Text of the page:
“CenteringPregnancy incorporates the three components of prenatal care - education, risk assessment and supportive care - into one entity and encourages women to take responsibility for their own health...The CenteringPregnancy Model ‘centers’ the three components of prenatal care...into a whole and helps a woman ‘center herself as she moves through pregnancy.’” (Comparison of Selected Outcomes of CenteringPregnancy versus Traditional Prenatal Care)
Group prenatal care. Sounds a little weird, doesn’t it? That’s exactly what I initially thought. Little did I know the wonders of such a thing. Let’s start at the beginning...
....My pregnancy started off with a terrifying miscarriage scare. A trip to the emergency room and several trips to an Ob-Gyn later, I knew that kind of invasive, highly medicalized care was not what I wanted for my pregnancy. So I set up a “get to to know you” visit with a local midwife. I left the visit positive that she was “the one” for my pregnancy and birth. Before I knew it, I was arranging my first appointment and the scheduler enthusiastically asked me if I would consider doing Centering for my prenatal care.
My midwife also excitedly brought this “centering” up at our first appointment, and my interest was peaked. Everyone at the office seemed so excited about it. They acted like it was the best thing in the world.
Basically, they explained, Centering is prenatal care done in a group setting. I would be placed in a group of 6-10 women due roughly around the same time. I could bring a support person if I wanted. Appointments were 2 hours long. There were ten meetings; they started out once a month and later moved to every other week. At the end of our pregnancies, when we needed to be seen every week, we would make individual appointments to be seen.
I was hesitant to join. It sounded so...different. What if the women I was grouped with were really, you know, granola? I’m not exactly very crunchy, or much of a group person. Despite that, I decided to join. Everyone at the office seemed so delighted to have me - how could I tell them no?
To my surprise and delight, I quickly came to love centering. I was introverted in group, yes. In fact, the moderator often asked if I was enjoying my centering experience, but I looked forward to those Thursday morning meetings as the highlights of my very pregnant existence.
We started every session the same way. The six of us would waddle in and hit the scale. That was the most depressing part of the morning. Because centering encourages women to take responsibility for their own health, it was our job to take our weight and blood pressure, which our midwife monitored.
We snacked on healthy foods as we chatted while waiting for everyone to arrive. When our midwife showed up she would start “tummy time”. This was individual time with each of us to listen to baby and feel our tummies. She would answer any very personal concerns (aka, “pst, I think I may have a yeast infection - can you take a look afterward?”) but anything else she told us to bring up in our group discussion. The idea was that if one of us was concerned about something or had a question about a topic someone else was probably wondering, too. Such is the beauty and genius of centering.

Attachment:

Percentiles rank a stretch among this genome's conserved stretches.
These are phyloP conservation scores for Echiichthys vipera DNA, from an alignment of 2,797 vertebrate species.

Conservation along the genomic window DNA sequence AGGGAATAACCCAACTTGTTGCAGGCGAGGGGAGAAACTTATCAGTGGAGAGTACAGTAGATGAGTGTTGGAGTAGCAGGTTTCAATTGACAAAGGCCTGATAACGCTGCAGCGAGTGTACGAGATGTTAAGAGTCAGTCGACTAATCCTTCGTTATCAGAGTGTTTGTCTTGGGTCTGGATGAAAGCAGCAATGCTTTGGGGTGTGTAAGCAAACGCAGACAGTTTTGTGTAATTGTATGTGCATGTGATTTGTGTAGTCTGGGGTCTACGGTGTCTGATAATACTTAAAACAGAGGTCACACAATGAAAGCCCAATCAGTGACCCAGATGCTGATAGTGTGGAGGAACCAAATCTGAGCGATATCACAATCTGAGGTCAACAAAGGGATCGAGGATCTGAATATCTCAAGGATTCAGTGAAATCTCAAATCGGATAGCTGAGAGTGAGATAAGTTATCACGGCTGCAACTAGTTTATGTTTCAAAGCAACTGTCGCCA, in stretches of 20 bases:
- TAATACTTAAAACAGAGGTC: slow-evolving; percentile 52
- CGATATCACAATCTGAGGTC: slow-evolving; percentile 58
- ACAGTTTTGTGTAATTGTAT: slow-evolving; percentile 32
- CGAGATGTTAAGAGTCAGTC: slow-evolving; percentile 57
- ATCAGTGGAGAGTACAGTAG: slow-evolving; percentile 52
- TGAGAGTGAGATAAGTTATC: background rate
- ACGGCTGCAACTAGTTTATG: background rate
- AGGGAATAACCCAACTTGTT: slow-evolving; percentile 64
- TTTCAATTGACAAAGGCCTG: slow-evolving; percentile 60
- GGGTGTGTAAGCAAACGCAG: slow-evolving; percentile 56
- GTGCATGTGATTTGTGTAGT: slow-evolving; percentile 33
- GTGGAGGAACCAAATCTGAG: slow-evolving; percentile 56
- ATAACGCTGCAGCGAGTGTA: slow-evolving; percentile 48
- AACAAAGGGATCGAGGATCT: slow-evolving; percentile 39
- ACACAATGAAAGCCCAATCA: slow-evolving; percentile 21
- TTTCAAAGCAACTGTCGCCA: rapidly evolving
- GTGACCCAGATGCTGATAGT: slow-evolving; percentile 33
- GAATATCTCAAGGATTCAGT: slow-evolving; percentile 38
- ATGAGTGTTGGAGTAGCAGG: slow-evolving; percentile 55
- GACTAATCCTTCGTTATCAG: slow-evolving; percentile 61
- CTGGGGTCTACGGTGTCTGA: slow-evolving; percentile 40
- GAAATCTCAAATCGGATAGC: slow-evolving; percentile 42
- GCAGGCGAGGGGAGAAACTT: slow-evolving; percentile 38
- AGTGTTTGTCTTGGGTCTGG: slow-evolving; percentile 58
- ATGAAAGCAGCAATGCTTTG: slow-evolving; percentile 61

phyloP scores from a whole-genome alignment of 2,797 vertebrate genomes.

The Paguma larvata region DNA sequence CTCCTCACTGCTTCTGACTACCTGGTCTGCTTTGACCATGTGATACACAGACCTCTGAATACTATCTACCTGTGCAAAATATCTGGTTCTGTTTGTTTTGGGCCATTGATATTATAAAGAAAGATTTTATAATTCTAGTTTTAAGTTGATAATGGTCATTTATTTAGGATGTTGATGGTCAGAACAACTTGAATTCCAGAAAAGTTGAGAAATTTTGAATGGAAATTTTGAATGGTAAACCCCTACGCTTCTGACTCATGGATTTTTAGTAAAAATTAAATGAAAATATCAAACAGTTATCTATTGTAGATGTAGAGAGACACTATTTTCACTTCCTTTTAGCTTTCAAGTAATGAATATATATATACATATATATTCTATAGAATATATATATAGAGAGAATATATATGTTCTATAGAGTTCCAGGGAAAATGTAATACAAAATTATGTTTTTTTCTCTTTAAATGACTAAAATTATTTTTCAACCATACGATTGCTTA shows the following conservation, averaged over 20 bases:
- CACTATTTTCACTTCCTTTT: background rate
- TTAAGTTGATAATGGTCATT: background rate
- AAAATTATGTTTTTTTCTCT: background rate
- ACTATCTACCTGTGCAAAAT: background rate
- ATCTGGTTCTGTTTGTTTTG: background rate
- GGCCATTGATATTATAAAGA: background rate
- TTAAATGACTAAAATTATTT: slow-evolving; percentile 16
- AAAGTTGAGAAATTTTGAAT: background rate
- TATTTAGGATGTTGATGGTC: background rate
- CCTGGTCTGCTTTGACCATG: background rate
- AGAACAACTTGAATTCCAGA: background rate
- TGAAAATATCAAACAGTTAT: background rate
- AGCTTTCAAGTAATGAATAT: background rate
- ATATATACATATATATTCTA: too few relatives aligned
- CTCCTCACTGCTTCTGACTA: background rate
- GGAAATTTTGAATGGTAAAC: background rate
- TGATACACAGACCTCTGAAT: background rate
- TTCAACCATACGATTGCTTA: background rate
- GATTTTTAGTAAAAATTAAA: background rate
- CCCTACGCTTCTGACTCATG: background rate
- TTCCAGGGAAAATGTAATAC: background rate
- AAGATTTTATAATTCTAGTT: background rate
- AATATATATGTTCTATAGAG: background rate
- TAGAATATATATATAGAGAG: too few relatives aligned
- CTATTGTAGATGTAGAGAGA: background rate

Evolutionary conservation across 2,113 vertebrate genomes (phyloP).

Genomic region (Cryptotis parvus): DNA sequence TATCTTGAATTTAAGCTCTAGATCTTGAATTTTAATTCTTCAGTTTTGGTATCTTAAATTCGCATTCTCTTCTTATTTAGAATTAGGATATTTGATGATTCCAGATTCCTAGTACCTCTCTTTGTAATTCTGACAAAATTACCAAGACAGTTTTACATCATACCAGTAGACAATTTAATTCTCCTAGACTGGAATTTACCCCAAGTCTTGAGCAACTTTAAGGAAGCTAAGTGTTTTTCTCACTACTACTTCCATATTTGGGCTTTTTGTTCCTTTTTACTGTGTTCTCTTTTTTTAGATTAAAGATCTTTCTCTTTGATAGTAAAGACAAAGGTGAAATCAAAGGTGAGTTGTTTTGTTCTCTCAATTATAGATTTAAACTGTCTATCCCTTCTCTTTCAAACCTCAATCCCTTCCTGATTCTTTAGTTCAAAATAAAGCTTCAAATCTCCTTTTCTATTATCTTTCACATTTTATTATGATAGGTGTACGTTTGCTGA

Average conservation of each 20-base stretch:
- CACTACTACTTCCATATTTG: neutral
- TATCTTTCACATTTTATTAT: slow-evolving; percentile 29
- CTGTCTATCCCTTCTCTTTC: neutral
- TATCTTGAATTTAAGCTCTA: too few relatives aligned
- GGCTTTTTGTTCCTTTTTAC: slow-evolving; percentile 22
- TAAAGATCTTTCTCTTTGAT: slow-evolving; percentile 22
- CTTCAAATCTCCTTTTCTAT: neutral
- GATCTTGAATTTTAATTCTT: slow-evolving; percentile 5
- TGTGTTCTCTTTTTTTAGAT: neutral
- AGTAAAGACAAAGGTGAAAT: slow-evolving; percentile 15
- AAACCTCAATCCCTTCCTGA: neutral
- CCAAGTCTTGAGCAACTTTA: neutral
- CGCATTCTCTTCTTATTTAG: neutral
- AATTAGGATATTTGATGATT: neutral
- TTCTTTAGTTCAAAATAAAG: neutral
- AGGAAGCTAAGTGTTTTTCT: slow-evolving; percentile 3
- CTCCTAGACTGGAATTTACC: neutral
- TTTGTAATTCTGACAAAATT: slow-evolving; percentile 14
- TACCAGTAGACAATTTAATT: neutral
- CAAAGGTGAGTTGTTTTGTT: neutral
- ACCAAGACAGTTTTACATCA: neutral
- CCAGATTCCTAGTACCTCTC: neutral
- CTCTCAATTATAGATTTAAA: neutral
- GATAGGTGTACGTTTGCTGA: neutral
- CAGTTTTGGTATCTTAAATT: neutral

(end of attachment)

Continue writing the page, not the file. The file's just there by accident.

Nothing was off-limits for discussion. Sex, birth control, whacky hormones, pain management, hemorrhoids, you name it - we talked about each problem and concern through...and then some! We shared a few tears, lots of laughter, and loads of support. The dynamic our group had was incredible. Groups of women (sometimes deservedly!) have a terrible reputation for being catty, but that was never the case with us.
Some weeks we had guest speakers come. We had a lactation consultant, a massage therapist, and a doula speak. For one of our later meetings, the moderator dressed up in a bathrobe, stuffed postpartum supplies in her pockets, and made us each take one out so that we could discuss them. It was a fun, laughter packed way to learn about the often not-so-fun quirks of postpartum life.
I went into my pregnancy terrified of birth. With the support of my centering friends and midwife, I came to love it. There was so much positive energy in all of our meetings. I couldn’t help but feel empowered. Our midwife gave us so much information about everything pregnancy, labor and birth-related in a fun, positive way. She made me feel like I could handle the challenges facing me in my pregnancy and birth, and I loved downing the information she gave us for those two hours every meeting. My husband would come home at night and I’d babble on and on to him about everything I’d learned at centering that day. He was quite an informed papa after all that!
Our last meeting, about two weeks before any of our due dates, was unbelievably sad. I felt incredibly let down when I continued to go to weekly check-ups. Thirty minutes or so - which is a generous time allotment by any standard - and I was done. No group of friends to chat with. No snacks. No funny stories. I couldn’t believe how much I missed it. I couldn’t imagine what my pregnancy would have been like if I’d just come to “regular” checkups for 9 months.
This centering story doesn’t end there, though. After almost nine months of regular get-togethers, everyone in our group was fast friends. We now get together on a regular basis with our little ones. We continue with our loving, supportive group atmosphere where we can say anything - and I mean anything - without fear of being judged. It’s amazing, special and such a blessing.
I look forward to doing centering with my next pregnancy. Midwifery care is amazing, yes, and so much more than the quick, medical checkups I got with the Ob-Gyn I started out with. But comparing “regular” midwife checkups and centering, there’s no way I could go back. It’s just that good.